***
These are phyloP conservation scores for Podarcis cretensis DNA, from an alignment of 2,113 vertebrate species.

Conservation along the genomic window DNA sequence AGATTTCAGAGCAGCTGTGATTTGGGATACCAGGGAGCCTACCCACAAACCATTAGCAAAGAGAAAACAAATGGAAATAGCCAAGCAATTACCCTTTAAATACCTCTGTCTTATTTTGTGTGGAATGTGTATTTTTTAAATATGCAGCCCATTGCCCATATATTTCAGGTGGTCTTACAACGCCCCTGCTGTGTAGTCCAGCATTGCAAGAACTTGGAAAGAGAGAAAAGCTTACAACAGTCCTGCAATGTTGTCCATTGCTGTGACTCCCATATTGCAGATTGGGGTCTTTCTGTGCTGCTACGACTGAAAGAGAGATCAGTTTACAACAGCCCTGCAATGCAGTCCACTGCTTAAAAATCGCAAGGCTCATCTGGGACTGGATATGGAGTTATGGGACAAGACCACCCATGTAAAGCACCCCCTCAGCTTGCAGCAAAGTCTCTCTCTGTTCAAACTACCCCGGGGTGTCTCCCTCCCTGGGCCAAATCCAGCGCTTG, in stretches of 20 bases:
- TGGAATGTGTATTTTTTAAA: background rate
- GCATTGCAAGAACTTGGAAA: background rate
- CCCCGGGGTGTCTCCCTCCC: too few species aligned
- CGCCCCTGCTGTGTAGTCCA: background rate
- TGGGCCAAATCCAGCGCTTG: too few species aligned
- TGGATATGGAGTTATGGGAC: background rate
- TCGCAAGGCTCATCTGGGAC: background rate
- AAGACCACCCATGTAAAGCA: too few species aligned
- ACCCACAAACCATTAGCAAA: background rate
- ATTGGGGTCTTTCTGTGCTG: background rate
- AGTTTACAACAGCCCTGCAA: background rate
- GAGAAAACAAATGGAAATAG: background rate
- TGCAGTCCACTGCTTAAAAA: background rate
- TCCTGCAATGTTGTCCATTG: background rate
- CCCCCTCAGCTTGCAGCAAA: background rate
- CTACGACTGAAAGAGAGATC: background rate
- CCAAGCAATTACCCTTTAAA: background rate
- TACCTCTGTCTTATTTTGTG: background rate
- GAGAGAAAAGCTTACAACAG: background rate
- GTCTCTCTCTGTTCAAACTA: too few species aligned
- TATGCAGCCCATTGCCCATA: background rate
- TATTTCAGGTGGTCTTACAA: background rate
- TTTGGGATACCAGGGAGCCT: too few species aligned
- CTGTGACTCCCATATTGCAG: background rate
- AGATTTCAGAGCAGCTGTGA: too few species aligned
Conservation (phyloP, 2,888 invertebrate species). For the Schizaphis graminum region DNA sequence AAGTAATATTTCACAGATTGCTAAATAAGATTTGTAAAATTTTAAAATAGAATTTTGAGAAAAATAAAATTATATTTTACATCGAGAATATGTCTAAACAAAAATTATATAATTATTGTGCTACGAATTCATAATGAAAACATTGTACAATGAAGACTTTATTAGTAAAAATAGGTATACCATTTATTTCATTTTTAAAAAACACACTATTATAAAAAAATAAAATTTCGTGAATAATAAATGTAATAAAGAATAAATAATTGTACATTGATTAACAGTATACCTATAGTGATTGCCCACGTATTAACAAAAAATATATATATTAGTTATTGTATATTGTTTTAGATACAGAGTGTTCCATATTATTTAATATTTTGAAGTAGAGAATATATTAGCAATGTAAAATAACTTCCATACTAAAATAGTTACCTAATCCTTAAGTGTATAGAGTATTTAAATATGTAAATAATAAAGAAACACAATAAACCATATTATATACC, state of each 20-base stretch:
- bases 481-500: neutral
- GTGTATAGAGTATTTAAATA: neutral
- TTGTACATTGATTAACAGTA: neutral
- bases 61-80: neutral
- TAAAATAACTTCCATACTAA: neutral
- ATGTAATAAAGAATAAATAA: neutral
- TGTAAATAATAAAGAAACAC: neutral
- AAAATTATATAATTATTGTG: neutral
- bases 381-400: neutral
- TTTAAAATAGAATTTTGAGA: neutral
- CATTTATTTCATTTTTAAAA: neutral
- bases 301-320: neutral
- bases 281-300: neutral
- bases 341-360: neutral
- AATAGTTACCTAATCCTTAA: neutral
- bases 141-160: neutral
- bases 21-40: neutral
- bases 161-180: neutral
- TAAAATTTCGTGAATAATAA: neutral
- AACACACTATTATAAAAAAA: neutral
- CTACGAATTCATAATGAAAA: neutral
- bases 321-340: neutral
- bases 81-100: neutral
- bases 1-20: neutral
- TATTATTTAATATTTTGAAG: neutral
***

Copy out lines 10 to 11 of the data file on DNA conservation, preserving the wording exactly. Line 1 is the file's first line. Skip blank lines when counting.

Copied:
- AAGACCACCCATGTAAAGCA: too few species aligned
- ACCCACAAACCATTAGCAAA: background rate